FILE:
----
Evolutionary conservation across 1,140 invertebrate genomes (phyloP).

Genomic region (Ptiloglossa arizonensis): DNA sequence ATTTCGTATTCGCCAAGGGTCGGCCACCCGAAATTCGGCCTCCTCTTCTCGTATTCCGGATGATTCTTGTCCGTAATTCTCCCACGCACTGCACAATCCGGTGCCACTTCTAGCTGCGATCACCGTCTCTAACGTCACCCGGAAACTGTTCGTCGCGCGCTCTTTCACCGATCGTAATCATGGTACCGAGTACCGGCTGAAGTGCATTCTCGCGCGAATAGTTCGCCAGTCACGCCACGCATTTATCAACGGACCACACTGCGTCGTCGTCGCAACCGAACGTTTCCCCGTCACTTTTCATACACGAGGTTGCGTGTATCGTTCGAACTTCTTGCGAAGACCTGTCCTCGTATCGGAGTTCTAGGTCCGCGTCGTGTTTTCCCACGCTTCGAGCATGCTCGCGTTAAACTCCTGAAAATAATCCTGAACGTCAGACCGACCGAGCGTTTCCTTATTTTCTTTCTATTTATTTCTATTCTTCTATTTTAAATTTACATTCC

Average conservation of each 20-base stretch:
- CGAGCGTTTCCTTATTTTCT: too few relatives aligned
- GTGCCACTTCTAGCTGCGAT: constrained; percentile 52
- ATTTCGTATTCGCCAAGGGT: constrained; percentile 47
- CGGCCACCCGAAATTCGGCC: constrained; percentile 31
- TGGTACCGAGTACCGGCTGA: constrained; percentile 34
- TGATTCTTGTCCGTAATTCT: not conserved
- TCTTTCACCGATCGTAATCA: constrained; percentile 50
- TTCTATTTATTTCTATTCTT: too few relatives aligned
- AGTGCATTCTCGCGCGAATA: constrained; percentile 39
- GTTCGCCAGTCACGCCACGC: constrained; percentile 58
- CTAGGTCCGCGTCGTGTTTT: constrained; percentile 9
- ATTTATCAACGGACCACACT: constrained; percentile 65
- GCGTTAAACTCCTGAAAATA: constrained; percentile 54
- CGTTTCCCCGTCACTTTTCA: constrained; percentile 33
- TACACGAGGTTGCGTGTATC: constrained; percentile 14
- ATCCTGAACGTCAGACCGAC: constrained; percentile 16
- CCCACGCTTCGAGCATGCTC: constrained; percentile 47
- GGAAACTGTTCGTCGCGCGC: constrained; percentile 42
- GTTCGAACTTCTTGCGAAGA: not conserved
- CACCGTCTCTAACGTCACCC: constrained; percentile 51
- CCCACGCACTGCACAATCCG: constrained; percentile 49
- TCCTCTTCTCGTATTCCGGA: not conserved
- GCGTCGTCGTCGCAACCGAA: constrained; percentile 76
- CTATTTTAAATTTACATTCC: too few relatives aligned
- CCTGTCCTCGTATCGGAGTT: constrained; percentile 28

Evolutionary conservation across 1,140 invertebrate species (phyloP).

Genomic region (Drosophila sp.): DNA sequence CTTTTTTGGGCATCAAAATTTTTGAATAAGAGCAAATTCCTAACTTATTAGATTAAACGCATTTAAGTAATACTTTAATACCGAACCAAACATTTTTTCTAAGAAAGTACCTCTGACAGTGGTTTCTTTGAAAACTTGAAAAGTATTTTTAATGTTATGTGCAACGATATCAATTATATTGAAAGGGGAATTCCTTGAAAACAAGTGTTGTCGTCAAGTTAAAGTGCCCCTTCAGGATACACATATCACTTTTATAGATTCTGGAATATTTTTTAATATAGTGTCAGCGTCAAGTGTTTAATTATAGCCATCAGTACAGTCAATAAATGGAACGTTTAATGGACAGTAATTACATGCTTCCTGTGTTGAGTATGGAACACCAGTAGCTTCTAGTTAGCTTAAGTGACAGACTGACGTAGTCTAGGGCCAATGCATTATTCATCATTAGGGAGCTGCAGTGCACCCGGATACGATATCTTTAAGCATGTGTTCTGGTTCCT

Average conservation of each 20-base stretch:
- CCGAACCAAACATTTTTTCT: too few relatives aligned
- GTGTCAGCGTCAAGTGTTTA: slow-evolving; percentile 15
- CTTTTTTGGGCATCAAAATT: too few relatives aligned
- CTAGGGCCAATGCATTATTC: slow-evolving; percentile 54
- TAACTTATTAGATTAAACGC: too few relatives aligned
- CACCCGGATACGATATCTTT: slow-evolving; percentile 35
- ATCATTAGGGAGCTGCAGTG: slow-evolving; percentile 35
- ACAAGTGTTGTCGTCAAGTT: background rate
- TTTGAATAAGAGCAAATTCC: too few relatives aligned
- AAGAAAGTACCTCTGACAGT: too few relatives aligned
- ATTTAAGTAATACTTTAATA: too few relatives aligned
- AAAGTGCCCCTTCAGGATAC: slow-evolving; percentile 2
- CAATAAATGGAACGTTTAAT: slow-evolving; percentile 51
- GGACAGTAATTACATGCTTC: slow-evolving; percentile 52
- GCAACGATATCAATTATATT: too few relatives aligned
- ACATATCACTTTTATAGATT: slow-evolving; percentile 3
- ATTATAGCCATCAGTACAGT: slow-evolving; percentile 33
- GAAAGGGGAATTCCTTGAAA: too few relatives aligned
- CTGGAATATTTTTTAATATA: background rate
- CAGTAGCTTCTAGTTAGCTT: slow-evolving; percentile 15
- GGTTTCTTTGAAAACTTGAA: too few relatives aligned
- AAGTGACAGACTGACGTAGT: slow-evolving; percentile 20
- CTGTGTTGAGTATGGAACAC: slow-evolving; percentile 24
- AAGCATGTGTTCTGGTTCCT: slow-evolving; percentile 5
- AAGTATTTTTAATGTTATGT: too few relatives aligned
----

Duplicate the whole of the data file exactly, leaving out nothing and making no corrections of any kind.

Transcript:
Evolutionary conservation across 1,140 invertebrate genomes (phyloP).

Genomic region (Ptiloglossa arizonensis): DNA sequence ATTTCGTATTCGCCAAGGGTCGGCCACCCGAAATTCGGCCTCCTCTTCTCGTATTCCGGATGATTCTTGTCCGTAATTCTCCCACGCACTGCACAATCCGGTGCCACTTCTAGCTGCGATCACCGTCTCTAACGTCACCCGGAAACTGTTCGTCGCGCGCTCTTTCACCGATCGTAATCATGGTACCGAGTACCGGCTGAAGTGCATTCTCGCGCGAATAGTTCGCCAGTCACGCCACGCATTTATCAACGGACCACACTGCGTCGTCGTCGCAACCGAACGTTTCCCCGTCACTTTTCATACACGAGGTTGCGTGTATCGTTCGAACTTCTTGCGAAGACCTGTCCTCGTATCGGAGTTCTAGGTCCGCGTCGTGTTTTCCCACGCTTCGAGCATGCTCGCGTTAAACTCCTGAAAATAATCCTGAACGTCAGACCGACCGAGCGTTTCCTTATTTTCTTTCTATTTATTTCTATTCTTCTATTTTAAATTTACATTCC

Average conservation of each 20-base stretch:
- CGAGCGTTTCCTTATTTTCT: too few relatives aligned
- GTGCCACTTCTAGCTGCGAT: constrained; percentile 52
- ATTTCGTATTCGCCAAGGGT: constrained; percentile 47
- CGGCCACCCGAAATTCGGCC: constrained; percentile 31
- TGGTACCGAGTACCGGCTGA: constrained; percentile 34
- TGATTCTTGTCCGTAATTCT: not conserved
- TCTTTCACCGATCGTAATCA: constrained; percentile 50
- TTCTATTTATTTCTATTCTT: too few relatives aligned
- AGTGCATTCTCGCGCGAATA: constrained; percentile 39
- GTTCGCCAGTCACGCCACGC: constrained; percentile 58
- CTAGGTCCGCGTCGTGTTTT: constrained; percentile 9
- ATTTATCAACGGACCACACT: constrained; percentile 65
- GCGTTAAACTCCTGAAAATA: constrained; percentile 54
- CGTTTCCCCGTCACTTTTCA: constrained; percentile 33
- TACACGAGGTTGCGTGTATC: constrained; percentile 14
- ATCCTGAACGTCAGACCGAC: constrained; percentile 16
- CCCACGCTTCGAGCATGCTC: constrained; percentile 47
- GGAAACTGTTCGTCGCGCGC: constrained; percentile 42
- GTTCGAACTTCTTGCGAAGA: not conserved
- CACCGTCTCTAACGTCACCC: constrained; percentile 51
- CCCACGCACTGCACAATCCG: constrained; percentile 49
- TCCTCTTCTCGTATTCCGGA: not conserved
- GCGTCGTCGTCGCAACCGAA: constrained; percentile 76
- CTATTTTAAATTTACATTCC: too few relatives aligned
- CCTGTCCTCGTATCGGAGTT: constrained; percentile 28

Evolutionary conservation across 1,140 invertebrate species (phyloP).

Genomic region (Drosophila sp.): DNA sequence CTTTTTTGGGCATCAAAATTTTTGAATAAGAGCAAATTCCTAACTTATTAGATTAAACGCATTTAAGTAATACTTTAATACCGAACCAAACATTTTTTCTAAGAAAGTACCTCTGACAGTGGTTTCTTTGAAAACTTGAAAAGTATTTTTAATGTTATGTGCAACGATATCAATTATATTGAAAGGGGAATTCCTTGAAAACAAGTGTTGTCGTCAAGTTAAAGTGCCCCTTCAGGATACACATATCACTTTTATAGATTCTGGAATATTTTTTAATATAGTGTCAGCGTCAAGTGTTTAATTATAGCCATCAGTACAGTCAATAAATGGAACGTTTAATGGACAGTAATTACATGCTTCCTGTGTTGAGTATGGAACACCAGTAGCTTCTAGTTAGCTTAAGTGACAGACTGACGTAGTCTAGGGCCAATGCATTATTCATCATTAGGGAGCTGCAGTGCACCCGGATACGATATCTTTAAGCATGTGTTCTGGTTCCT

Average conservation of each 20-base stretch:
- CCGAACCAAACATTTTTTCT: too few relatives aligned
- GTGTCAGCGTCAAGTGTTTA: slow-evolving; percentile 15
- CTTTTTTGGGCATCAAAATT: too few relatives aligned
- CTAGGGCCAATGCATTATTC: slow-evolving; percentile 54
- TAACTTATTAGATTAAACGC: too few relatives aligned
- CACCCGGATACGATATCTTT: slow-evolving; percentile 35
- ATCATTAGGGAGCTGCAGTG: slow-evolving; percentile 35
- ACAAGTGTTGTCGTCAAGTT: background rate
- TTTGAATAAGAGCAAATTCC: too few relatives aligned
- AAGAAAGTACCTCTGACAGT: too few relatives aligned
- ATTTAAGTAATACTTTAATA: too few relatives aligned
- AAAGTGCCCCTTCAGGATAC: slow-evolving; percentile 2
- CAATAAATGGAACGTTTAAT: slow-evolving; percentile 51
- GGACAGTAATTACATGCTTC: slow-evolving; percentile 52
- GCAACGATATCAATTATATT: too few relatives aligned
- ACATATCACTTTTATAGATT: slow-evolving; percentile 3
- ATTATAGCCATCAGTACAGT: slow-evolving; percentile 33
- GAAAGGGGAATTCCTTGAAA: too few relatives aligned
- CTGGAATATTTTTTAATATA: background rate
- CAGTAGCTTCTAGTTAGCTT: slow-evolving; percentile 15
- GGTTTCTTTGAAAACTTGAA: too few relatives aligned
- AAGTGACAGACTGACGTAGT: slow-evolving; percentile 20
- CTGTGTTGAGTATGGAACAC: slow-evolving; percentile 24
- AAGCATGTGTTCTGGTTCCT: slow-evolving; percentile 5
- AAGTATTTTTAATGTTATGT: too few relatives aligned